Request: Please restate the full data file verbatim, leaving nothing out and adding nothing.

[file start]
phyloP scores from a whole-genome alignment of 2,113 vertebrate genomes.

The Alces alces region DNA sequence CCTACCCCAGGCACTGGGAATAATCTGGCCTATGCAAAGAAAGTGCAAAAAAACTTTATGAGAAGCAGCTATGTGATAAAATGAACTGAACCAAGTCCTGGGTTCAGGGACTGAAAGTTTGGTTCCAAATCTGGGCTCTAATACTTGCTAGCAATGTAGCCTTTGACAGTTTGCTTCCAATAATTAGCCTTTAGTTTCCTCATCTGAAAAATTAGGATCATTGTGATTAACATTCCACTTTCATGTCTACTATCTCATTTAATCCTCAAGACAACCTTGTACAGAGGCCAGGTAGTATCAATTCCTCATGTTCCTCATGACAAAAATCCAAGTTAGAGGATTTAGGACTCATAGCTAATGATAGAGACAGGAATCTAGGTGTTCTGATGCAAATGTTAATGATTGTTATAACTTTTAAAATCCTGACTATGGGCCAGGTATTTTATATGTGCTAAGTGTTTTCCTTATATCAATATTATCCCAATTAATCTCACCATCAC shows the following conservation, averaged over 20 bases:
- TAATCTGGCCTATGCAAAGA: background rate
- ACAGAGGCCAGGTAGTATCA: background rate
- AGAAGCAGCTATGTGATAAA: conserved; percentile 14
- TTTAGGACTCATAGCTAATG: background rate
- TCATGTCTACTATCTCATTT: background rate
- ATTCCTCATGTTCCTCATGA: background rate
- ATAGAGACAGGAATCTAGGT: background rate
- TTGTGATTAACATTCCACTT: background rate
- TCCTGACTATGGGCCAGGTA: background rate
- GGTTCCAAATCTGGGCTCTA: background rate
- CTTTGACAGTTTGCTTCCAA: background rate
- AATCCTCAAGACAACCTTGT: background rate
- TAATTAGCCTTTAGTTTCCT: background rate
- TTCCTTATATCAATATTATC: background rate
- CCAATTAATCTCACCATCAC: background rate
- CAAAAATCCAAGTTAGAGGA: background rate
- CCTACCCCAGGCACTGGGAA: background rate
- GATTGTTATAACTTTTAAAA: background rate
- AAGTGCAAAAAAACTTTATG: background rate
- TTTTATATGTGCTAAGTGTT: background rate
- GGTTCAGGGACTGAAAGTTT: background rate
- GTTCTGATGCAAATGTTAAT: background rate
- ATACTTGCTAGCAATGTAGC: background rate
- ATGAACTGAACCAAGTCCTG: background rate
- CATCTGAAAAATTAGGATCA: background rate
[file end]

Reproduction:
phyloP scores from a whole-genome alignment of 2,113 vertebrate genomes.

The Alces alces region DNA sequence CCTACCCCAGGCACTGGGAATAATCTGGCCTATGCAAAGAAAGTGCAAAAAAACTTTATGAGAAGCAGCTATGTGATAAAATGAACTGAACCAAGTCCTGGGTTCAGGGACTGAAAGTTTGGTTCCAAATCTGGGCTCTAATACTTGCTAGCAATGTAGCCTTTGACAGTTTGCTTCCAATAATTAGCCTTTAGTTTCCTCATCTGAAAAATTAGGATCATTGTGATTAACATTCCACTTTCATGTCTACTATCTCATTTAATCCTCAAGACAACCTTGTACAGAGGCCAGGTAGTATCAATTCCTCATGTTCCTCATGACAAAAATCCAAGTTAGAGGATTTAGGACTCATAGCTAATGATAGAGACAGGAATCTAGGTGTTCTGATGCAAATGTTAATGATTGTTATAACTTTTAAAATCCTGACTATGGGCCAGGTATTTTATATGTGCTAAGTGTTTTCCTTATATCAATATTATCCCAATTAATCTCACCATCAC shows the following conservation, averaged over 20 bases:
- TAATCTGGCCTATGCAAAGA: background rate
- ACAGAGGCCAGGTAGTATCA: background rate
- AGAAGCAGCTATGTGATAAA: conserved; percentile 14
- TTTAGGACTCATAGCTAATG: background rate
- TCATGTCTACTATCTCATTT: background rate
- ATTCCTCATGTTCCTCATGA: background rate
- ATAGAGACAGGAATCTAGGT: background rate
- TTGTGATTAACATTCCACTT: background rate
- TCCTGACTATGGGCCAGGTA: background rate
- GGTTCCAAATCTGGGCTCTA: background rate
- CTTTGACAGTTTGCTTCCAA: background rate
- AATCCTCAAGACAACCTTGT: background rate
- TAATTAGCCTTTAGTTTCCT: background rate
- TTCCTTATATCAATATTATC: background rate
- CCAATTAATCTCACCATCAC: background rate
- CAAAAATCCAAGTTAGAGGA: background rate
- CCTACCCCAGGCACTGGGAA: background rate
- GATTGTTATAACTTTTAAAA: background rate
- AAGTGCAAAAAAACTTTATG: background rate
- TTTTATATGTGCTAAGTGTT: background rate
- GGTTCAGGGACTGAAAGTTT: background rate
- GTTCTGATGCAAATGTTAAT: background rate
- ATACTTGCTAGCAATGTAGC: background rate
- ATGAACTGAACCAAGTCCTG: background rate
- CATCTGAAAAATTAGGATCA: background rate